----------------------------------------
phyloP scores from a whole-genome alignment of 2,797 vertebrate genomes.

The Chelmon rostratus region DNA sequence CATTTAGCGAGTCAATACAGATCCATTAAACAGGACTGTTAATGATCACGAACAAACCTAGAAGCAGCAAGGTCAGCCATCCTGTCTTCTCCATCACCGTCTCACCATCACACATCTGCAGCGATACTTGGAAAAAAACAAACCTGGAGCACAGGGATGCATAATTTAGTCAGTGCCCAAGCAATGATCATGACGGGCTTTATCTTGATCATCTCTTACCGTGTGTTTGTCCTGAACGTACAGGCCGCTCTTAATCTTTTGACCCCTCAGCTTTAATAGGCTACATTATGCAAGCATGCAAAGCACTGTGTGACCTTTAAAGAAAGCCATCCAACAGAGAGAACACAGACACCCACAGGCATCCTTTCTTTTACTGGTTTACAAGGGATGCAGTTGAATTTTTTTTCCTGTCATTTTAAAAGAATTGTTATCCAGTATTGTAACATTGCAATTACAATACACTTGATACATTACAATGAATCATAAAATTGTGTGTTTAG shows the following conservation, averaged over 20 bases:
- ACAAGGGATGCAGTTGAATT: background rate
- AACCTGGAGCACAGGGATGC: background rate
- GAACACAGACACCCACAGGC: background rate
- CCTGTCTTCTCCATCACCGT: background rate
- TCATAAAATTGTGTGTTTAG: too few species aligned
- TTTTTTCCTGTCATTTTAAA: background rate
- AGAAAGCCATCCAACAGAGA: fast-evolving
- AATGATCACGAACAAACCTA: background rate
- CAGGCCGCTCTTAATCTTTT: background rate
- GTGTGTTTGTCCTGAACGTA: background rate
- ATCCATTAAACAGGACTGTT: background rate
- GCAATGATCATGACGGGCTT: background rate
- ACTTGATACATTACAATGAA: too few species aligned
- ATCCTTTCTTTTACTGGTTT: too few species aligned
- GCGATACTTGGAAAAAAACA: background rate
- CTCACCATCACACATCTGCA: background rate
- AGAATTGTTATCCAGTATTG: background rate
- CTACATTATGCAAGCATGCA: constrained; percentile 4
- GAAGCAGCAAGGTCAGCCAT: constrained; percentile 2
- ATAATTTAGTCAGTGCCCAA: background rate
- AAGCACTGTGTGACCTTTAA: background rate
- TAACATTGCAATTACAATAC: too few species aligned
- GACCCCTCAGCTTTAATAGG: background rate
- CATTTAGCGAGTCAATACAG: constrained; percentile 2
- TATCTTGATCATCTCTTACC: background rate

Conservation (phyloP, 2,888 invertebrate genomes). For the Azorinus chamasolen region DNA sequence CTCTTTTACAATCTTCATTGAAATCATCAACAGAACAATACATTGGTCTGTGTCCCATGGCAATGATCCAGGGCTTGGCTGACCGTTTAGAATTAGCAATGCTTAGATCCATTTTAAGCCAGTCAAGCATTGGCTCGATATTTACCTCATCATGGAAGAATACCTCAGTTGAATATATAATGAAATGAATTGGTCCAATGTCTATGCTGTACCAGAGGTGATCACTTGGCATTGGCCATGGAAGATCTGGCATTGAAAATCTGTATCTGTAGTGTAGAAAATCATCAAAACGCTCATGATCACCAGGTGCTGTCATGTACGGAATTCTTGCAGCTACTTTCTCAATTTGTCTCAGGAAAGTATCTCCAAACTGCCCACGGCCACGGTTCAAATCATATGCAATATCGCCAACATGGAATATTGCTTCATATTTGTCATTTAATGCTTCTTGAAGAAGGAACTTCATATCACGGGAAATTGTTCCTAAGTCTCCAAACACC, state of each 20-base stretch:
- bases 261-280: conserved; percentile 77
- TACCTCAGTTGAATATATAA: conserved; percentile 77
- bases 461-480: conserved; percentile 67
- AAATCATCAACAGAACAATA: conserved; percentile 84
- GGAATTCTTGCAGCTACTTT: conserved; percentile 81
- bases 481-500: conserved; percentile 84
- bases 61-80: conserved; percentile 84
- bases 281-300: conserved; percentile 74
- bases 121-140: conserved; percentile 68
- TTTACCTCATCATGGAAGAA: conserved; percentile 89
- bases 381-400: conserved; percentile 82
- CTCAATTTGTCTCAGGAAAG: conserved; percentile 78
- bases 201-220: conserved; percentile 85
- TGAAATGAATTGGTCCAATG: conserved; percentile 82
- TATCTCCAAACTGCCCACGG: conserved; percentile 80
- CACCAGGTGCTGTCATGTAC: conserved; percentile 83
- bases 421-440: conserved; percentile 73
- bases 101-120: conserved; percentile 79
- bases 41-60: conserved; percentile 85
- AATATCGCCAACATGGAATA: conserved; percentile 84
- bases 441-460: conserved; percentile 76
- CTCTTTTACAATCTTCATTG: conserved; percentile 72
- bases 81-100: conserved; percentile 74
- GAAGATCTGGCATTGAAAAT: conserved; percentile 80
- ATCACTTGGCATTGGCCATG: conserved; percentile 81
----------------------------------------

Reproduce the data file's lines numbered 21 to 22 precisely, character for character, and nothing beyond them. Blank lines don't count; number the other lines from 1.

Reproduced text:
- GAAGCAGCAAGGTCAGCCAT: constrained; percentile 2
- ATAATTTAGTCAGTGCCCAA: background rate